I/EN      (26873): [a] - Attachment()::uri=content://media/external/images/media/1764 mMimeType=image/jpeg type=0::mTitle=null
I/EN      (26873): [a] - findType()::type=4 mimeType=image/jpeg
I/EN      (26873): [a] - isSupportedUri()true
I/EN      (26873): [a] - Attachment()::mType=4mTitle=IMG_20131114_184957 mMetainfo=1 Mb mMimeType=image/jpeg
I/EN      (26873): [a] - Attachment()::mTitle=IMG_20131114_184957 mMetainfo=1 Mb
D/EN      (26873): [a] - events=1
D/EN      (26873): [ab] - isMultishotCameraAvailable: platform support = true Native library support = true
I/EN      (26873): [NewNoteFragment] - mHandler()::handleMessage()::7
D/EN      (26873): [a] - generateAutoTitle()::title=null
I/EN      (26873): [NewNoteFragment] - mHandler()::handleMessage()::6
D/EN      (26873): [NewNoteFragment] - getAddress-running
I/ActivityManager( 1681): Displayed com.evernote/.note.composer.NewNoteAloneActivity: +373ms
D/EN      (26873): [ab] - isMultishotCameraAvailable: platform support = true Native library support = true
I/EN      (26873): [NewNoteFragment] - mHandler()::handleMessage()::7
D/EN      (26873): [a] - generateAutoTitle()::title=Picture from THREADS
I/EN      (26873): [NewNoteFragment] - mHandler()::handleMessage()::7
D/EN      (26873): [a] - generateAutoTitle()::title=Picture from THREADS
I/EN      (26873): [NewNoteFragment] - mHandler()::handleMessage()::7
D/EN      (26873): [a] - generateAutoTitle()::title=Picture from THREADS @ Town, State
D/EN      (26873): [NewNoteFragment] - showHelpDialog()

Now that is what I'm looking for. I locate that method, and it has code fragments like:

localObject2 = paramContext.getString(2131165339);

If you're a little familiar with Android, you probably realize this is something like context.getString(R.string.YOUR_STRING); but now it's been turned into a constant. Let's trace it down.

$ grep -R 2131165339 *
jad-ed/com/evernote/android/multishotcamera/R$string.java:  public static int untitled_note = 2131165339;
jad-ed/com/evernote/note/composer/a.java:              localObject2 = paramContext.getString(2131165339);
jad-ed/com/evernote/note/composer/p.java:      paramString = paramContext.getString(2131165339);
jad-ed/com/evernote/provider/a.java:            str2 = this.b.getString(2131165339);
jad-ed/com/evernote/ui/NewNoteFragment.java:        str1 = this.bl.getString(2131165339);
jad-ed/com/evernote/ui/NewNoteFragment.java:      str = b(2131165339);
jad-ed/com/evernote/ui/QuickSaveFragment.java:        this.bm = b(2131165339);

$ grep -R untitled_note *
Binary file com.evernote-1.apk matches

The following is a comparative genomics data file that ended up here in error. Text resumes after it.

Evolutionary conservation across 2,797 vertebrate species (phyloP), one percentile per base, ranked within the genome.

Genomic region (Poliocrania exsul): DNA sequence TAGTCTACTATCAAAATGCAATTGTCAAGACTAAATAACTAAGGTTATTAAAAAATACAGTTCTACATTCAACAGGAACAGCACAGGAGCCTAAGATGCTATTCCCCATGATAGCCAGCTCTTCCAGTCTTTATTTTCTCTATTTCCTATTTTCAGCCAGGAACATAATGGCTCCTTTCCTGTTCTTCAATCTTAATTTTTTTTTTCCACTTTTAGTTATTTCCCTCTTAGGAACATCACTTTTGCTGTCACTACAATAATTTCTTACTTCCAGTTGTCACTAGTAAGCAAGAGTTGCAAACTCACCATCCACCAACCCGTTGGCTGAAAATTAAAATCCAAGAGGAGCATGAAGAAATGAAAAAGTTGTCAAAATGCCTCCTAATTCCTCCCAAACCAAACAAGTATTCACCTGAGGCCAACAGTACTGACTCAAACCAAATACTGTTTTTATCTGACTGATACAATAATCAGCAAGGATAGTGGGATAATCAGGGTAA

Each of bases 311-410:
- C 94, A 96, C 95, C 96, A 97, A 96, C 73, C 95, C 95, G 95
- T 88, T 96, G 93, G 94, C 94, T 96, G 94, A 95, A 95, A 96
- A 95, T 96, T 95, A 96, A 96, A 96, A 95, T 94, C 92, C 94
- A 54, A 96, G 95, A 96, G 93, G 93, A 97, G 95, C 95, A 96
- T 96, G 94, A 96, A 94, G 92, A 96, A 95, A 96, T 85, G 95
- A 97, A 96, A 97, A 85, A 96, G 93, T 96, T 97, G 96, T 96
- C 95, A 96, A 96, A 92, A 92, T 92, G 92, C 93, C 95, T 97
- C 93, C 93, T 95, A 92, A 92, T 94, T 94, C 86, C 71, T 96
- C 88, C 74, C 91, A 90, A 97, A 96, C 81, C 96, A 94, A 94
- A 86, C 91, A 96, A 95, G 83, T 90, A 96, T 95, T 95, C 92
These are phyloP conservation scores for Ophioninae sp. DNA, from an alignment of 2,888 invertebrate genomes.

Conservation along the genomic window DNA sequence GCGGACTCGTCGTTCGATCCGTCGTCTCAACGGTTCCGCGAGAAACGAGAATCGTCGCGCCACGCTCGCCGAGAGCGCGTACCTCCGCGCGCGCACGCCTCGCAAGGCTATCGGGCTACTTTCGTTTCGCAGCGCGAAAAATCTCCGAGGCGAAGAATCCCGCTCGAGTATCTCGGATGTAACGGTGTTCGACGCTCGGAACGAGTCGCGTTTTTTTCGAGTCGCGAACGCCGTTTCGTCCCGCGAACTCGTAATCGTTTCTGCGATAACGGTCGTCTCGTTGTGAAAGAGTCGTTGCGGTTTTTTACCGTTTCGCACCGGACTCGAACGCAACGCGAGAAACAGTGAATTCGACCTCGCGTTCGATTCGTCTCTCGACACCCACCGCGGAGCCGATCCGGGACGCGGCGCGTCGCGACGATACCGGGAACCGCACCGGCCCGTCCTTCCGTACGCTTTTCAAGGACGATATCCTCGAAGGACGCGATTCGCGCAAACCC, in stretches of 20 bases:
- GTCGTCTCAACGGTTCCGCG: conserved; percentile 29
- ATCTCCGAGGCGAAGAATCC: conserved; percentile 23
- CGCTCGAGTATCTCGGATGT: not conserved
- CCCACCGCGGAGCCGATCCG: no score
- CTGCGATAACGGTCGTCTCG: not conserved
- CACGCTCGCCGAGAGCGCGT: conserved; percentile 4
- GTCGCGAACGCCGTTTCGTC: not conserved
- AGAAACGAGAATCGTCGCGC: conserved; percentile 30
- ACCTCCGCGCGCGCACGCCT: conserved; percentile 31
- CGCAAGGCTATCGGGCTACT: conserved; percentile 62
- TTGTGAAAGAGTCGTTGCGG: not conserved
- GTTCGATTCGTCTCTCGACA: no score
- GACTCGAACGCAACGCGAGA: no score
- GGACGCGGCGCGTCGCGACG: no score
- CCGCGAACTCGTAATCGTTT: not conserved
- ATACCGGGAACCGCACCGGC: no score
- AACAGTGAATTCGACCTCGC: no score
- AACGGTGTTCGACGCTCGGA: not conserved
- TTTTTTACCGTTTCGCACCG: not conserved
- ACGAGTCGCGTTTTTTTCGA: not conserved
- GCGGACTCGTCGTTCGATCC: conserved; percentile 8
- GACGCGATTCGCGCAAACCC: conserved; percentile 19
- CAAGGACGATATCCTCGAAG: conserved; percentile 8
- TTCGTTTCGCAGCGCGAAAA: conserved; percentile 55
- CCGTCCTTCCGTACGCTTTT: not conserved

jad-ed/com/evernote/android/multishotcamera/R$string.java:  public static int untitled_note = 2131165339;
Binary file unzipped/classes.dex matches
Binary file unzipped/resources.arsc matches

Frankly, I'm still not sure why this was tracked down to the exact human-readable resource string - but generally speaking, our goal in Reverse Engineering is to stay as broad as we can until we have to go deep. I traced down more of these constants, inlined them, and followed the trail.

//These statements were not in this order, just placing them together for brevity
localObject2 = paramContext.getString("auto_title_from_meeting_at_location", new Object[] { localObject2, str1, str2 });
localObject2 = paramContext.getString("untitled_note");
localObject2 = paramContext.getString("auto_title_from_meeting", new Object[] { localObject2, str1 });
localObject2 = paramContext.getString("auto_title_at_location", new Object[] { localObject2, str2 });

//Clearly str1 refers to the meeting name, and str2 the location
//Where do they come from?

str1 = b();
str2 = c();

private String b() //get meeting
    if ((this.m != null) && (this.m.length > 0))
        return this.m[0];
    return null;
private String c() //get location
    StringBuilder localStringBuilder = new StringBuilder("");
    if (this.a != null) //this.a is "public Address a;"
        String str1 = this.a.getLocality();
        boolean bool = TextUtils.isEmpty(str1);
        int i1 = 0;
        if (!bool)
            i1 = 1;
        String str2 = this.a.getAdminArea();
        if ((!TextUtils.isEmpty(str2)) && (!str2.equalsIgnoreCase(str1)))
            if (i1 != 0)
                localStringBuilder.append(", ");
    return localStringBuilder.toString().trim();

//Let's trace down this.m
public final void b(Bundle paramBundle)
    this.a = ((Address)paramBundle.getParcelable(q));
    this.m = paramBundle.getStringArray(p);

So we've figured out where the location-based part comes from. It's using a Geolocation API to grab that. Hunting down where the Meeting name came from is going to be much more difficult.